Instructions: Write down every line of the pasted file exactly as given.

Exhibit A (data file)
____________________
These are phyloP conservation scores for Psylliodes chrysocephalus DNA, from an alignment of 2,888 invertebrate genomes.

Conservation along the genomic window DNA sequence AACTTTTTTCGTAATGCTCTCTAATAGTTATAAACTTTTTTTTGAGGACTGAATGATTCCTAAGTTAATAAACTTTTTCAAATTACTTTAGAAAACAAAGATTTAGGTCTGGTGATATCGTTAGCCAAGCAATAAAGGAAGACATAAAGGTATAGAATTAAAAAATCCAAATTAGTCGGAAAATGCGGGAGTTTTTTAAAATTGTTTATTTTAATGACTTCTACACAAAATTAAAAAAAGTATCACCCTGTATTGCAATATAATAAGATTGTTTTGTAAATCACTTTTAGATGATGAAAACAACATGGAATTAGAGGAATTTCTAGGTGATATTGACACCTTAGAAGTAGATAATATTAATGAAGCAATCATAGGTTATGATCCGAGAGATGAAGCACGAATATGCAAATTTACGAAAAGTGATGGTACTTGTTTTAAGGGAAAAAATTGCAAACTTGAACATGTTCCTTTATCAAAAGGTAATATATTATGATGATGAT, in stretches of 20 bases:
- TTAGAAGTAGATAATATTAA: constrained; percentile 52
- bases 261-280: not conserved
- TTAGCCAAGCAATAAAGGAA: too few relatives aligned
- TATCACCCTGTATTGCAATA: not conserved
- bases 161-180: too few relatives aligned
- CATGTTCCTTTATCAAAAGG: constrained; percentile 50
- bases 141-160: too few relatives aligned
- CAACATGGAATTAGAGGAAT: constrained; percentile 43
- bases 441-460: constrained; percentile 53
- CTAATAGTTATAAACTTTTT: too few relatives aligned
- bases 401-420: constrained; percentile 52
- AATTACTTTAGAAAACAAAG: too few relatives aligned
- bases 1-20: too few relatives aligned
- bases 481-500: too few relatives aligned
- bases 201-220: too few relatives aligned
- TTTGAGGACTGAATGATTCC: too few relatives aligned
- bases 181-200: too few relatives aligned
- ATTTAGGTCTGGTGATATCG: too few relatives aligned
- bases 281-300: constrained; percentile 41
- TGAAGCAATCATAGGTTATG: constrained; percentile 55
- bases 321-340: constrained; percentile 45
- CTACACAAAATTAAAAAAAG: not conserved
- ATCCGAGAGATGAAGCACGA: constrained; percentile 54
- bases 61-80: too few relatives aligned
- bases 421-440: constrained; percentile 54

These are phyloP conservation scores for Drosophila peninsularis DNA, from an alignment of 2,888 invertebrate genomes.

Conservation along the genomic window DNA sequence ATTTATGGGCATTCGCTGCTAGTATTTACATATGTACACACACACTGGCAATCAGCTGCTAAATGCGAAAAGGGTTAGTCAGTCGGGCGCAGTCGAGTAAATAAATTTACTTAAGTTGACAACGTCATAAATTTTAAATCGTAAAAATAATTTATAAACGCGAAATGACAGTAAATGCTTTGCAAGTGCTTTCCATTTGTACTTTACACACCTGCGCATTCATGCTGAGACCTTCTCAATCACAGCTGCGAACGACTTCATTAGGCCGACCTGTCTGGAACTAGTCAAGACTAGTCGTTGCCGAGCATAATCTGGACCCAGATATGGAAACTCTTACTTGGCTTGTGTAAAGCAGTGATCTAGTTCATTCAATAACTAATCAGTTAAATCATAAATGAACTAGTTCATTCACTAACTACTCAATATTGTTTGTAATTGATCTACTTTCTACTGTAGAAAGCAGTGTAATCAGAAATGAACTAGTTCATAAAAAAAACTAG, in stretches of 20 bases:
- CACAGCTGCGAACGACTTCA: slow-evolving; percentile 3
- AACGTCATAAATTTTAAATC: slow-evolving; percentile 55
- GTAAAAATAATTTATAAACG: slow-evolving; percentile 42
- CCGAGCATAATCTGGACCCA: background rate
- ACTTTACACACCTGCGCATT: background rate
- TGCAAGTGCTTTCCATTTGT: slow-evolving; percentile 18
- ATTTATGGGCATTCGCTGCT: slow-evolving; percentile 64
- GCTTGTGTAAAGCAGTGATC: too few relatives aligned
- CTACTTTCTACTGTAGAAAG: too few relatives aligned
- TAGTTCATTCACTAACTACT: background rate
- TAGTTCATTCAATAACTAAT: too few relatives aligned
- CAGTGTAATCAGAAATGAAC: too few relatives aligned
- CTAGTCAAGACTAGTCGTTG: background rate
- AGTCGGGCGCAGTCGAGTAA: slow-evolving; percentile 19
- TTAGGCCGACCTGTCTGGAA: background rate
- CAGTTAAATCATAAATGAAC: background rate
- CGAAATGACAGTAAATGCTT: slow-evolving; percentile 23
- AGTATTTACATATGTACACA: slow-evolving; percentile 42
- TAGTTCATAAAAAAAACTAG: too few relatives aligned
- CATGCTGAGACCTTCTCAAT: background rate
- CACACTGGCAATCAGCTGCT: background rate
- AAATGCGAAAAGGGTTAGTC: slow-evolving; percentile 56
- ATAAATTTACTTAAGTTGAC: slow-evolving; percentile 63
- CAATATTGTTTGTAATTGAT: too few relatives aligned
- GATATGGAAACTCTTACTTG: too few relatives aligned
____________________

These are phyloP conservation scores for Psylliodes chrysocephalus DNA, from an alignment of 2,888 invertebrate genomes.

Conservation along the genomic window DNA sequence AACTTTTTTCGTAATGCTCTCTAATAGTTATAAACTTTTTTTTGAGGACTGAATGATTCCTAAGTTAATAAACTTTTTCAAATTACTTTAGAAAACAAAGATTTAGGTCTGGTGATATCGTTAGCCAAGCAATAAAGGAAGACATAAAGGTATAGAATTAAAAAATCCAAATTAGTCGGAAAATGCGGGAGTTTTTTAAAATTGTTTATTTTAATGACTTCTACACAAAATTAAAAAAAGTATCACCCTGTATTGCAATATAATAAGATTGTTTTGTAAATCACTTTTAGATGATGAAAACAACATGGAATTAGAGGAATTTCTAGGTGATATTGACACCTTAGAAGTAGATAATATTAATGAAGCAATCATAGGTTATGATCCGAGAGATGAAGCACGAATATGCAAATTTACGAAAAGTGATGGTACTTGTTTTAAGGGAAAAAATTGCAAACTTGAACATGTTCCTTTATCAAAAGGTAATATATTATGATGATGAT, in stretches of 20 bases:
- TTAGAAGTAGATAATATTAA: constrained; percentile 52
- bases 261-280: not conserved
- TTAGCCAAGCAATAAAGGAA: too few relatives aligned
- TATCACCCTGTATTGCAATA: not conserved
- bases 161-180: too few relatives aligned
- CATGTTCCTTTATCAAAAGG: constrained; percentile 50
- bases 141-160: too few relatives aligned
- CAACATGGAATTAGAGGAAT: constrained; percentile 43
- bases 441-460: constrained; percentile 53
- CTAATAGTTATAAACTTTTT: too few relatives aligned
- bases 401-420: constrained; percentile 52
- AATTACTTTAGAAAACAAAG: too few relatives aligned
- bases 1-20: too few relatives aligned
- bases 481-500: too few relatives aligned
- bases 201-220: too few relatives aligned
- TTTGAGGACTGAATGATTCC: too few relatives aligned
- bases 181-200: too few relatives aligned
- ATTTAGGTCTGGTGATATCG: too few relatives aligned
- bases 281-300: constrained; percentile 41
- TGAAGCAATCATAGGTTATG: constrained; percentile 55
- bases 321-340: constrained; percentile 45
- CTACACAAAATTAAAAAAAG: not conserved
- ATCCGAGAGATGAAGCACGA: constrained; percentile 54
- bases 61-80: too few relatives aligned
- bases 421-440: constrained; percentile 54

These are phyloP conservation scores for Drosophila peninsularis DNA, from an alignment of 2,888 invertebrate genomes.

Conservation along the genomic window DNA sequence ATTTATGGGCATTCGCTGCTAGTATTTACATATGTACACACACACTGGCAATCAGCTGCTAAATGCGAAAAGGGTTAGTCAGTCGGGCGCAGTCGAGTAAATAAATTTACTTAAGTTGACAACGTCATAAATTTTAAATCGTAAAAATAATTTATAAACGCGAAATGACAGTAAATGCTTTGCAAGTGCTTTCCATTTGTACTTTACACACCTGCGCATTCATGCTGAGACCTTCTCAATCACAGCTGCGAACGACTTCATTAGGCCGACCTGTCTGGAACTAGTCAAGACTAGTCGTTGCCGAGCATAATCTGGACCCAGATATGGAAACTCTTACTTGGCTTGTGTAAAGCAGTGATCTAGTTCATTCAATAACTAATCAGTTAAATCATAAATGAACTAGTTCATTCACTAACTACTCAATATTGTTTGTAATTGATCTACTTTCTACTGTAGAAAGCAGTGTAATCAGAAATGAACTAGTTCATAAAAAAAACTAG, in stretches of 20 bases:
- CACAGCTGCGAACGACTTCA: slow-evolving; percentile 3
- AACGTCATAAATTTTAAATC: slow-evolving; percentile 55
- GTAAAAATAATTTATAAACG: slow-evolving; percentile 42
- CCGAGCATAATCTGGACCCA: background rate
- ACTTTACACACCTGCGCATT: background rate
- TGCAAGTGCTTTCCATTTGT: slow-evolving; percentile 18
- ATTTATGGGCATTCGCTGCT: slow-evolving; percentile 64
- GCTTGTGTAAAGCAGTGATC: too few relatives aligned
- CTACTTTCTACTGTAGAAAG: too few relatives aligned
- TAGTTCATTCACTAACTACT: background rate
- TAGTTCATTCAATAACTAAT: too few relatives aligned
- CAGTGTAATCAGAAATGAAC: too few relatives aligned
- CTAGTCAAGACTAGTCGTTG: background rate
- AGTCGGGCGCAGTCGAGTAA: slow-evolving; percentile 19
- TTAGGCCGACCTGTCTGGAA: background rate
- CAGTTAAATCATAAATGAAC: background rate
- CGAAATGACAGTAAATGCTT: slow-evolving; percentile 23
- AGTATTTACATATGTACACA: slow-evolving; percentile 42
- TAGTTCATAAAAAAAACTAG: too few relatives aligned
- CATGCTGAGACCTTCTCAAT: background rate
- CACACTGGCAATCAGCTGCT: background rate
- AAATGCGAAAAGGGTTAGTC: slow-evolving; percentile 56
- ATAAATTTACTTAAGTTGAC: slow-evolving; percentile 63
- CAATATTGTTTGTAATTGAT: too few relatives aligned
- GATATGGAAACTCTTACTTG: too few relatives aligned